Sacha and Mike sharing and atheist-front hug just after Tim's show. Aren't they cute?

Jim Jeffries – Alcoholocaust

Sacha and I found the venue for Jim Jeffries and got seats at the front.

Right before Jim Jeffries' show. This is one of the few ones from the evening where double-flash wasn't an issue.

Jim started off with some material about women, and relationships which I found a little bit too much. Women DO pay for their own drinks, and comedy tickets, and we’re not all psycho bitches. The jokes were alright, but it’s a bit of a tired theme in comedy. Then Jim moved onto some material about religion. This won me back very quickly but seemed to lose the rest of the crowd. So Jim moved swiftly along a very long 25 minute story. It was amazing! I don’t want to spoil too much, but it’s basically about his friend who is almost completely paralysed from muscular dystrophy and how he’d never been with a woman. The story was beautifully told and included lots of wonderful details! It had me laughing all the way through! At the end of this story, Jim realised that he had 5 minutes left in his hour and chatted with the audience for a little bit. To the point where he sorta pimped himself out to the audience and told us a (hopefully fake, but you never know) room number and the hotel he was at. He also told us that Jimmy Carr was in the audience and compared the sexual experiences of himself and Jimmy who’s in a very long-term relationship. I think he left the show with ‘any questions?’. It was a thoroughly enjoyable show! I’m glad I picked the variety of people that I did at the festival because after the previous acts I’d seen it was nice to see someone say ‘cunt’ so many times.

Jamie Kilstein – No God, No War, No Nickelback

Sacha and I made our way over to meet Mike at Jamie’s venue. I’ll tell you now, I didn’t get much sleep the night before, maybe 6 hours and the jager-bomb (jagermeister dropped into half a can of red bull) I’d had before Jim’s show had worn off a bit. Luckily, I was really excited to see Jamie again and that kept me going. I sat in the second row off to the side. I’ve met Jamie a few times now and I know that it can throw him off a little if someone he knows is sitting right at the front. He thanked us all for coming and mentioned that he’d forgotten to promote the show because he was too busy promoting Wednesday’s show (when HBO executives were coming) and Saturday’s show (when his Dad is driving up from New Jersey to see it). I’d seen a fair amount of the material before, but he had re-worded/modified some of it since the last time, and he kept going on little tangents because he started saying the extra little thoughts that were in his head. Most of them were related to the paranoia of his Dad coming on Saturday and some strange bitterness about the girls who broke his heart in high school. These things added a little new flair to the stories I’d heard before and, as someone who adores Jamie’s quirks, insecurities and neuroses, these made me laugh like a maniac. Jamie has a tendency to really fast-talking and take no pauses when he gets going on a rant or long story, so the crowd was holding back laughter a bit so they could hear the rest of his stories. He noticed this about 40 minutes in and said something like ‘Oh, if I leave a pause, you guys will laugh... you don’t all hate me’. It was true, I’m used to Jamie’s style so I was laughing throughout the show, but I think the rest of the audience wasn’t sure how to deal with it. Either way, I loved the show and was happy to see the Church of the Smiling Vagina and the Christian Side-Hug which both started their life on Citizen Radio (the radio show that Jamie and his wife Allison host). Jamie ended the show with a story about his Dad (which also originated on Citizen Radio) because he couldn’t do it when his Dad would be in the audience on Saturday. After the show I said hello to Jamie, who was happy to see me and happy that I brought my friends. And I finally introduced myself to Allison. I know I’ve spoken to Jamie while she’s been there a few times before, but I’ve never actually introduced myself. She was really lovely and I’m glad I said hello. Jamie asked if I’d be going back to the Hyatt hotel bar (where all the comedians hang out). I had convinced Sacha and Mike to join me there, so we walked over.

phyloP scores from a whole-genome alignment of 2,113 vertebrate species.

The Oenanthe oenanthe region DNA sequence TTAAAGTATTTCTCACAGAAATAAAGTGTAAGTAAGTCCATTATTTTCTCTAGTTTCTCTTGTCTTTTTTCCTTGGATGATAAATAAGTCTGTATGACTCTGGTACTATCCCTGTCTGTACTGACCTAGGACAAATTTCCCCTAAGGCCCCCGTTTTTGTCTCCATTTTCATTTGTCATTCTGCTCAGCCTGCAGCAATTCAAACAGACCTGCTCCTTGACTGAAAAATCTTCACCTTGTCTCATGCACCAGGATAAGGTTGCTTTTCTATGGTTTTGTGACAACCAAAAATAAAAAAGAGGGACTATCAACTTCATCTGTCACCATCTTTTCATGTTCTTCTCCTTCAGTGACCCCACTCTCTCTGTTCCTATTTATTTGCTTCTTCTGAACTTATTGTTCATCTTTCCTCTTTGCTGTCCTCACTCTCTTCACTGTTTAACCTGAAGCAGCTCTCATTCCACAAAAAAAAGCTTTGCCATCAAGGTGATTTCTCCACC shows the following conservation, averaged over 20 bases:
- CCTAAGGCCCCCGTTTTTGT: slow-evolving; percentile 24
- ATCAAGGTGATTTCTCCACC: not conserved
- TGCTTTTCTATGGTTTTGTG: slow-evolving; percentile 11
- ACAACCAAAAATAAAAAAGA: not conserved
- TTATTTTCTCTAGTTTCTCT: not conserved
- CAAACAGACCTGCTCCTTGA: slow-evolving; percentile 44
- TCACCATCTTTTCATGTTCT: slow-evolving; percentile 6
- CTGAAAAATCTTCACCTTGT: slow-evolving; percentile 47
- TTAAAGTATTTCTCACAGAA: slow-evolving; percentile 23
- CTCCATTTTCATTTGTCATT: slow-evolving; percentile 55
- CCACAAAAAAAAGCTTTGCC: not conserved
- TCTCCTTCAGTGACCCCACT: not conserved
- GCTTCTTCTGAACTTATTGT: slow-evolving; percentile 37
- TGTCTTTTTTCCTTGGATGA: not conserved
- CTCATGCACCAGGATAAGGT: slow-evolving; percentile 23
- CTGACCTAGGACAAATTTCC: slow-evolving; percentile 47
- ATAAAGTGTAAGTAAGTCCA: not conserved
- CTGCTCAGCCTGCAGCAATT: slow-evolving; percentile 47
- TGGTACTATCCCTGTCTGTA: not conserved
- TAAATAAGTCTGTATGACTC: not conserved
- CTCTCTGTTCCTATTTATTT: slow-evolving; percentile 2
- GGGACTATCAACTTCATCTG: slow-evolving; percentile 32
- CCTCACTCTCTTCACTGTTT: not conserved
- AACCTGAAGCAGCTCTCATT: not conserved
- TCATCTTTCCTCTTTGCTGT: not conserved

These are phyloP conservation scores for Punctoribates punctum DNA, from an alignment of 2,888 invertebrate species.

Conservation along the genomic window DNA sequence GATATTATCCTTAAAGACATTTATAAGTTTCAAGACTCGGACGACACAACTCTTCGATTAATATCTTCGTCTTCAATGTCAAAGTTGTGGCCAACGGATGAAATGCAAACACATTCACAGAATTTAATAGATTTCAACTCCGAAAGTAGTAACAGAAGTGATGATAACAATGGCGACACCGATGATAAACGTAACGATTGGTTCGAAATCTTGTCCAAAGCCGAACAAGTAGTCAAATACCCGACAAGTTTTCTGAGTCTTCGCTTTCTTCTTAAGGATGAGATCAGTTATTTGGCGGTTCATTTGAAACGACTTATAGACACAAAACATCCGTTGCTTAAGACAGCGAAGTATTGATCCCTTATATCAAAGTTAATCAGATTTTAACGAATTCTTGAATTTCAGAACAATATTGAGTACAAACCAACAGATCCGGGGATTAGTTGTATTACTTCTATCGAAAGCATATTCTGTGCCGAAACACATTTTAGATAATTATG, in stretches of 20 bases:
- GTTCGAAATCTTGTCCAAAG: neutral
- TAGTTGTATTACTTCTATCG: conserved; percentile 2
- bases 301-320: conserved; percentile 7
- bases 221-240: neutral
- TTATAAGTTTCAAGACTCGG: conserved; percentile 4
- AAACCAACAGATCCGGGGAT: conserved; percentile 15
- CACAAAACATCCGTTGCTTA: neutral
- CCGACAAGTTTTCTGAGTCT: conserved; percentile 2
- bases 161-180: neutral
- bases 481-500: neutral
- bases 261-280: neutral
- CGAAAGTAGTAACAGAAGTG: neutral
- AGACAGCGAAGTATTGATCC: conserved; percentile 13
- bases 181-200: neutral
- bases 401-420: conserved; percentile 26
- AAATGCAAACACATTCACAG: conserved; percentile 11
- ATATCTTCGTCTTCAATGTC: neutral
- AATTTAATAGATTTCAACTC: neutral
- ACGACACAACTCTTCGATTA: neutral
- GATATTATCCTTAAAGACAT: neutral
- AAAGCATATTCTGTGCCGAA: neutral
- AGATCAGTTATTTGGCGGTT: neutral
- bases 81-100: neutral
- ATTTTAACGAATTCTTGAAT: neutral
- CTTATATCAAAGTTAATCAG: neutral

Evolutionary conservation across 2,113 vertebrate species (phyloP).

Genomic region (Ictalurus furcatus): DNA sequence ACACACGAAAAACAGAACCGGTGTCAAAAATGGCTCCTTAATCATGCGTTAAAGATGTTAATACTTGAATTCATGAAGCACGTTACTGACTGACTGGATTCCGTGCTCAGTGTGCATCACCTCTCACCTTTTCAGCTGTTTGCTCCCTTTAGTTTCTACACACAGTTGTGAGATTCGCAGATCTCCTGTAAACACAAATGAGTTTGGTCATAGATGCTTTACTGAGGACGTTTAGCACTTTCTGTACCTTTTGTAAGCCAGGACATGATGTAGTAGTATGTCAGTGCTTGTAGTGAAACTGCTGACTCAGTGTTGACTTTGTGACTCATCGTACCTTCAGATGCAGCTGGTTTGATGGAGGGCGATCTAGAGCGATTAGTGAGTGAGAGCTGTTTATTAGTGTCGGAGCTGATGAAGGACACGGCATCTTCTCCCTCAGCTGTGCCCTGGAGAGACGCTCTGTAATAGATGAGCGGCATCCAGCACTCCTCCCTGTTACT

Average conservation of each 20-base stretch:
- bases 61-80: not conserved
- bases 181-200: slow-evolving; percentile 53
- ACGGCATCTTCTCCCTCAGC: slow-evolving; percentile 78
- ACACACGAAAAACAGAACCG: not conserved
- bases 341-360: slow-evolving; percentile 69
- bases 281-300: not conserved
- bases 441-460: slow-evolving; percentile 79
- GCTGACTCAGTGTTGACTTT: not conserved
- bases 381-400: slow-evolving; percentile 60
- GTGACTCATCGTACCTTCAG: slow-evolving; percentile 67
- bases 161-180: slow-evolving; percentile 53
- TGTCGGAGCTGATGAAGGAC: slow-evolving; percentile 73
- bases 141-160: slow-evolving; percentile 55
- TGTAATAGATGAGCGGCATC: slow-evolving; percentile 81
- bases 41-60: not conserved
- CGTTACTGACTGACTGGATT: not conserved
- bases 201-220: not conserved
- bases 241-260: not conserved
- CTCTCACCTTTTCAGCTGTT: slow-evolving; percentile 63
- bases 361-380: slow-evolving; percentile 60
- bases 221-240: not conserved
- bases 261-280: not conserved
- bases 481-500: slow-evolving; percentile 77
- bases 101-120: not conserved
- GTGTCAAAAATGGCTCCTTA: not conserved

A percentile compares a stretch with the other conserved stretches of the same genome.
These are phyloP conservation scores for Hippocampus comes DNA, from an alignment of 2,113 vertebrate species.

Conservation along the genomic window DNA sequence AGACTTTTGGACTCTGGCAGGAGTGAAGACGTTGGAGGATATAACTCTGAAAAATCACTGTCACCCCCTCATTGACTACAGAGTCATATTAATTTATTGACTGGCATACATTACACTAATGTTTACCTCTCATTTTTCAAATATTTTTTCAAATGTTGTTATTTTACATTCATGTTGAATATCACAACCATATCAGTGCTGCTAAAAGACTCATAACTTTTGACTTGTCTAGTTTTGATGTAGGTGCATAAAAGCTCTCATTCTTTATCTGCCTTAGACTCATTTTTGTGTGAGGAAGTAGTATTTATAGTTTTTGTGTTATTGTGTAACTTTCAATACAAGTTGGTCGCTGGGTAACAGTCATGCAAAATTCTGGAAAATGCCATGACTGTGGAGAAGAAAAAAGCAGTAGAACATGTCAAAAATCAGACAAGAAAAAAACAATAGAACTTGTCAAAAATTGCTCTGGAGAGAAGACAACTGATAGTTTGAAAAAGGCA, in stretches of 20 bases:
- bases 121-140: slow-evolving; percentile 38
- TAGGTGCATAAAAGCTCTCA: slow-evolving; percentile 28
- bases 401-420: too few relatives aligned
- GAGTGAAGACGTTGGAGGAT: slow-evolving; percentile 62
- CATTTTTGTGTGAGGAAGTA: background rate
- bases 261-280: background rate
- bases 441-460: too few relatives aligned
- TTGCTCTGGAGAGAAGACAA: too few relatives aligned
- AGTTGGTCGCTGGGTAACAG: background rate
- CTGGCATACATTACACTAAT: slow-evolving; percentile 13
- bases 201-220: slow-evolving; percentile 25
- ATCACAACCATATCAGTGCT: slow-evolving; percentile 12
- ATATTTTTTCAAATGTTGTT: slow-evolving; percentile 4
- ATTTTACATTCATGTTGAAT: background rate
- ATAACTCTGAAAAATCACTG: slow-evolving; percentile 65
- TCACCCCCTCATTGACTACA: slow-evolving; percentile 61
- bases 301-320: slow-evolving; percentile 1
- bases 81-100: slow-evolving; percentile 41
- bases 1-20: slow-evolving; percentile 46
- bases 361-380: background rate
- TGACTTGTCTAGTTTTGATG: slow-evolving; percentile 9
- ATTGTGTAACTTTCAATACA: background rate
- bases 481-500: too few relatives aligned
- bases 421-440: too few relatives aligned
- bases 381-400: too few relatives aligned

I was incredibly tired by this point, but I’m still so thrilled that I went back to the bar. As we walked in Justin Schlegel spotted me and came over for hugs. He and his friends also commented on my tits. So that was a bit awkward. Once my friends and I got a bottle of wine and found a place to sit, I had perked up a bit. It might’ve been the wine, or just the excitement at everyone, but I gained a little more energy. As we were chatting, I spotted Colin Mochrie across the room. Sacha, Mike and I all love ‘Whose Line is it Anyway?’ so we decided that we’d go over and say hello. He was so lovely! I said how much I liked ‘Whose Line’, especially the old UK episodes, asked what he was doing in town (doing a panel discussion), and how long he was here for (he left the next day to go to India). We chatted for what seemed like quite a long while and finally got a picture with the legend himself.